Tuesday, November 25, 2014

Review: Out-of-Body Exploring by Preston Dennett

Review: Out-of-Body Exploring

by Preston Dennett


Not long ago I went into my metaphysical library and spotted an OBE book I couldn't recall ever reading. It was from 2004, a book called Out-of-Body Exploring by Preston Dennett. I just finished it, and here's my review.

First of all, there's a good amount of content. This is not one of those lightweight OBE books. It's 182 pages. The font is a little on the small size, but that's a good thing: there is lots of information packed in, and no wasted space.

I liked Dennett's style and what he was saying right from the start. First, he agreed that OBEs and Lucid Dreams are two distinct things, although they're related. As early as page 2, he states:
"The main difference between the two, I think, is that with out-of- body experiences, you perceive the environment outside of you as being externally created and independent of mental influences. In lucid dreams, your environment is internally created, and is composed of mental projections." (pg. 2)
That's very well put and it's what I've been saying for years. Later, he echoes my sentiments exactly:
 "In the lucid-dream state, we become aware that we are in fact manifesting our thoughts, and we can manipulate the dream state, thereby exploring the inner world. The out-of-body state is the flip side--you explore the outer world." (pg. 45)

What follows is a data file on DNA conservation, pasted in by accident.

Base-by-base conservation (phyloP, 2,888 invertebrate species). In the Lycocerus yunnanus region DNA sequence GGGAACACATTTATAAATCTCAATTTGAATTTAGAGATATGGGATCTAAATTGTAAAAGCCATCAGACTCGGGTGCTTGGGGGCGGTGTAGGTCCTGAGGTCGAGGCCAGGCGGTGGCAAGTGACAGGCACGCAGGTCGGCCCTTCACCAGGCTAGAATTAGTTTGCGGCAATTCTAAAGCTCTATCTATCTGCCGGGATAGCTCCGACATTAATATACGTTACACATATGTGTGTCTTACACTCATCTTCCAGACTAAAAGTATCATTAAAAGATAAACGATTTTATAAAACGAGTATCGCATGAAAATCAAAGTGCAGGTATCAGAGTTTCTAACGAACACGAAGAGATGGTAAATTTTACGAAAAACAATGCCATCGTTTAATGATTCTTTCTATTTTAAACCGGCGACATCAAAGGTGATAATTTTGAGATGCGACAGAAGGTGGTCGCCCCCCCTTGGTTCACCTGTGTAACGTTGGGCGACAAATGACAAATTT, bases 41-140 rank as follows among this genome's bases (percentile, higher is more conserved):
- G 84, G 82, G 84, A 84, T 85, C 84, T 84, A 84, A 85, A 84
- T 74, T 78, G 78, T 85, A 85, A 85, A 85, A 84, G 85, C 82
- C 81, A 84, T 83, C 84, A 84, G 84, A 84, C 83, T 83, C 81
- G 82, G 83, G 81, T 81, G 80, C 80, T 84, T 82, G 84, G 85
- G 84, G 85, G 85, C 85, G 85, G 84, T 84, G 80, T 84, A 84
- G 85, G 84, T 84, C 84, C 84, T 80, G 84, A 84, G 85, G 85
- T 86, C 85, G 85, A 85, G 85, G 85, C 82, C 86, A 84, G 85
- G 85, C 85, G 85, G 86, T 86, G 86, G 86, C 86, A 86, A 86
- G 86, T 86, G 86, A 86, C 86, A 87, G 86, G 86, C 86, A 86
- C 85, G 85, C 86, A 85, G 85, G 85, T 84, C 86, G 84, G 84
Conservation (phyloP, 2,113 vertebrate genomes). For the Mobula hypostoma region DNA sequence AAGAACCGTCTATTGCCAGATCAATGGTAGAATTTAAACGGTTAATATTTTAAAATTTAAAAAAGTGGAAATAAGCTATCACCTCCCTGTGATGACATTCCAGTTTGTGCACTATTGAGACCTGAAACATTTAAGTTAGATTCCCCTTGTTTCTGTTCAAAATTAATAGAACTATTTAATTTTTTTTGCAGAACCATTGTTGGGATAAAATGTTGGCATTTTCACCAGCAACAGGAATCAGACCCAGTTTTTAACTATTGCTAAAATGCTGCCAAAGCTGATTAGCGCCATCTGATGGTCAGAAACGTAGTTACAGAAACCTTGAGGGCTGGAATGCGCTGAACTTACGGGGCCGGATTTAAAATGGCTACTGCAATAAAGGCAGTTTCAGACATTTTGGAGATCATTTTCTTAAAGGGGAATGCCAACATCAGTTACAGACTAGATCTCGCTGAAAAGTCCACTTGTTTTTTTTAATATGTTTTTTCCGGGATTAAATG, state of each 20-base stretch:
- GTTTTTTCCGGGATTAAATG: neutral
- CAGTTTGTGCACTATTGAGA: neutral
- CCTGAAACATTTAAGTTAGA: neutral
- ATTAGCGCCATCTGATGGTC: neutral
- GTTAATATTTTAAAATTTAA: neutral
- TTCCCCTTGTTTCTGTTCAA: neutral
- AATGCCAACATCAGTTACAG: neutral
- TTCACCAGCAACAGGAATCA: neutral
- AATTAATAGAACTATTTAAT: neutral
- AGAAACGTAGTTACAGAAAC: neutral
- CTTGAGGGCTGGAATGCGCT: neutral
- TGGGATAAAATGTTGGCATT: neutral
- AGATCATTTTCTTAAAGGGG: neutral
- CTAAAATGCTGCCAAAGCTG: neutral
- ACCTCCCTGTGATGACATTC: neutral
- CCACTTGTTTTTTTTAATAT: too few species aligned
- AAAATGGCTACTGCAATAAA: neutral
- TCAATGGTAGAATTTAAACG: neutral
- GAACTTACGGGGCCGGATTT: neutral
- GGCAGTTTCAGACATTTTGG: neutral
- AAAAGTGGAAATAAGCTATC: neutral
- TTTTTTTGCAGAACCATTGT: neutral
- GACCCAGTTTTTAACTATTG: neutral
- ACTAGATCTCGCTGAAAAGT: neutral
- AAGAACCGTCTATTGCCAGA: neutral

Another important point he makes is that it's easy to transition from a lucid dream to an OBE. So one way to have an OBE is to first induce a Lucid Dream, then dispel the self-created hallucination of the dream. He offers solid advice on the first part, inducing the lucid dream:
"I am convinced that critical thinking is essential to becoming lucid and having out-of-body experiences. By keeping a constant awareness of where you are and what you are doing, you carry this attitude into the dream state, and hopefully not only remember what you are doing, but become aware of it while it is happening." (pg. 10)

He also talks about inducing OBEs that don't start as LDs. For example:
"What worked best for me seems to be a combination of intense willpower, desire, focus and intent. Only by obsessing myself with the subject was I able to generate out-of-body events." (pg. 8)
This goes back to the subject of motivating the subconscious mind. That's why I like to read so many OBE books: it feeds my obsession and keeps my subconscious mind trained on the idea of leaving my body. It really does help, especially for beginners.

Dennett gives lots of very short OBE narrations to illustrate the points he makes. It's not only effective at driving his point home, it also brings OBE images to your mind that influence and motivate your subconscious. I really appreciate that, and it's uncommon in the genre. I can't stress this point enough: Reading OBE narrations like this makes you imagine yourself in out-of-body scenarios, and that goes straight to your subconscious mind and helps make OBEs more likely.

In the beginning, many of his narrations illustrate the same kind of beginner problems I wrote about, like (1) difficulty maintaining lucidity and control, (2) encountering barriers, (3) learning to control emotions, (4) the almost irresistible joy of flying, and so forth. That gave the book a feeling of genuineness. It was quite amusing to hear about his playfully gobbling up astral food or going berserk and destroying things in a grocery store. At least until he learned control.